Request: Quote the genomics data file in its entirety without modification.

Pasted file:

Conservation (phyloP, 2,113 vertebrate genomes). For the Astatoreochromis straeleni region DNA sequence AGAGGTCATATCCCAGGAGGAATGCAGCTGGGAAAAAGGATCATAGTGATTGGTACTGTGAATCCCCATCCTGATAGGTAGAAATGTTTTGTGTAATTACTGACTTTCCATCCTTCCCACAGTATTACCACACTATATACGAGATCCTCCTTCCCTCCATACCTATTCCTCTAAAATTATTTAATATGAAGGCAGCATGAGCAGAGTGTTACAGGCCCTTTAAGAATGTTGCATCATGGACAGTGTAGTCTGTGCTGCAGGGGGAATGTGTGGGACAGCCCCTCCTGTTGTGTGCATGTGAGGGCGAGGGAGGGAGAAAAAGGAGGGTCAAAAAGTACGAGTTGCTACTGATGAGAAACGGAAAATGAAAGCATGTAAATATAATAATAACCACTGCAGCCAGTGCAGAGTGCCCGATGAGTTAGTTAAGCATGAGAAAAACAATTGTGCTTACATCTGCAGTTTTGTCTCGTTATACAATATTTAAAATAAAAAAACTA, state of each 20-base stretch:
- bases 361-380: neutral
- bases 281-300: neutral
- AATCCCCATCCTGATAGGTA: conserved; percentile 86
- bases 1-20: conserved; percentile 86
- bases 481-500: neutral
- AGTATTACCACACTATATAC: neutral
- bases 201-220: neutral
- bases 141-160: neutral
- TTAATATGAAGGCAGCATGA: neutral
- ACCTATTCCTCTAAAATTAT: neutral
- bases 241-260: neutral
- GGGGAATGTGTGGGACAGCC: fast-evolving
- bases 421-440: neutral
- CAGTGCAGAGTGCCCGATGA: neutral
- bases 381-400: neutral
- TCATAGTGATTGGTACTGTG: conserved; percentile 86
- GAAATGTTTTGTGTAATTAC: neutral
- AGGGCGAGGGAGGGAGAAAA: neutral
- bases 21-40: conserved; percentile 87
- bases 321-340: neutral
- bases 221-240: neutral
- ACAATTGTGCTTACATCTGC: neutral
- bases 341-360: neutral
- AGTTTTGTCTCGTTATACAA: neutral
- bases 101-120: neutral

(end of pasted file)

Conservation (phyloP, 2,113 vertebrate genomes). For the Astatoreochromis straeleni region DNA sequence AGAGGTCATATCCCAGGAGGAATGCAGCTGGGAAAAAGGATCATAGTGATTGGTACTGTGAATCCCCATCCTGATAGGTAGAAATGTTTTGTGTAATTACTGACTTTCCATCCTTCCCACAGTATTACCACACTATATACGAGATCCTCCTTCCCTCCATACCTATTCCTCTAAAATTATTTAATATGAAGGCAGCATGAGCAGAGTGTTACAGGCCCTTTAAGAATGTTGCATCATGGACAGTGTAGTCTGTGCTGCAGGGGGAATGTGTGGGACAGCCCCTCCTGTTGTGTGCATGTGAGGGCGAGGGAGGGAGAAAAAGGAGGGTCAAAAAGTACGAGTTGCTACTGATGAGAAACGGAAAATGAAAGCATGTAAATATAATAATAACCACTGCAGCCAGTGCAGAGTGCCCGATGAGTTAGTTAAGCATGAGAAAAACAATTGTGCTTACATCTGCAGTTTTGTCTCGTTATACAATATTTAAAATAAAAAAACTA, state of each 20-base stretch:
- bases 361-380: neutral
- bases 281-300: neutral
- AATCCCCATCCTGATAGGTA: conserved; percentile 86
- bases 1-20: conserved; percentile 86
- bases 481-500: neutral
- AGTATTACCACACTATATAC: neutral
- bases 201-220: neutral
- bases 141-160: neutral
- TTAATATGAAGGCAGCATGA: neutral
- ACCTATTCCTCTAAAATTAT: neutral
- bases 241-260: neutral
- GGGGAATGTGTGGGACAGCC: fast-evolving
- bases 421-440: neutral
- CAGTGCAGAGTGCCCGATGA: neutral
- bases 381-400: neutral
- TCATAGTGATTGGTACTGTG: conserved; percentile 86
- GAAATGTTTTGTGTAATTAC: neutral
- AGGGCGAGGGAGGGAGAAAA: neutral
- bases 21-40: conserved; percentile 87
- bases 321-340: neutral
- bases 221-240: neutral
- ACAATTGTGCTTACATCTGC: neutral
- bases 341-360: neutral
- AGTTTTGTCTCGTTATACAA: neutral
- bases 101-120: neutral